Charlie Geren says that we must have a common voice. Fact is, we have a common voice in Senate-elect Wendy Davis. We have a national consensus voice on education, and a forward looking Obama administration.

Geren asks: What’s wrong with the public education system and how can we fix it? Somewhere implied in the silent background is the question: How much is it going to cost us?

Like it or not, these are valid questions that needs to be addressed, especially in times where the Big Three must come to Congress with a bailout plan. If we need a bailout, we must have a bailout plan.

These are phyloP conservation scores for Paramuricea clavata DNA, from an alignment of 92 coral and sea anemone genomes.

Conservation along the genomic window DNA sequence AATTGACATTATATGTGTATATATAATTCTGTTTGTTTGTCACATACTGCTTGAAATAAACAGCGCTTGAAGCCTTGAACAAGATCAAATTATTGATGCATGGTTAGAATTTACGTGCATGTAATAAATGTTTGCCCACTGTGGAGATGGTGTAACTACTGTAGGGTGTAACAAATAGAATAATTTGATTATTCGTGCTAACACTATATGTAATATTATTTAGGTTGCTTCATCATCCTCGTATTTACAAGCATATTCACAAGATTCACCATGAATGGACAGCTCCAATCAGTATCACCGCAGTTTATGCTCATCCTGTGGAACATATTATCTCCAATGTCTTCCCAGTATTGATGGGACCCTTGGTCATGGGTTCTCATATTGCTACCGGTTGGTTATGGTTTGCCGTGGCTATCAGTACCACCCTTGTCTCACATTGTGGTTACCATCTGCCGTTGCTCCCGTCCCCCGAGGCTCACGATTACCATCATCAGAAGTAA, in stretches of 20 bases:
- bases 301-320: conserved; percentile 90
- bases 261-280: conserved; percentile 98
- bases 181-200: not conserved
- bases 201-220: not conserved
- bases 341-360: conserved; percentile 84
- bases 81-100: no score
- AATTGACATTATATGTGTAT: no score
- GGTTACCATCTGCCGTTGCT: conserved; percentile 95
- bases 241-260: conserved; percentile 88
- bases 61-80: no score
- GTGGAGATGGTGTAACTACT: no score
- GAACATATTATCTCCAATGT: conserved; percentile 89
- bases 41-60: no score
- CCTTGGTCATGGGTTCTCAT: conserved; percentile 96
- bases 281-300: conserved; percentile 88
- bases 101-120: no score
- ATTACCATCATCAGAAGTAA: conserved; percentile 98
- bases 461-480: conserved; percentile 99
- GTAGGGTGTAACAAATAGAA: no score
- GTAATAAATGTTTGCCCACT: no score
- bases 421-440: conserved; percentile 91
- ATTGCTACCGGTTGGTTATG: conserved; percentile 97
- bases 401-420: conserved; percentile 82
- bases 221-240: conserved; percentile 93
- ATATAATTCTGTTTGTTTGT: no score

What is wrong with the FWISD system of public education?

*High Dropout Rate
*Low Academic Achievement

How to fix the problem?

Here is an opportunity to do a transparent introspection, line-by-line. Every line item justified in the sight of the public. We need to bring together each school's site-based management team into one setting for a "shake out" budget-cutting session.

And, then after we have streamlined our education system, we will be more trim to fight in the legislature for what our kids really need.

We can expect some belt-tightening.

But there are more ways to tighten our belt without scuttling our Ten Year Plan, or gutting our service. We can tighten our belt through efficiencies… more efficient curriculum delivery systems, integrated management, and community involvement can trim some of the fat out of the system and out of the school budget.

Promethean Board demonstration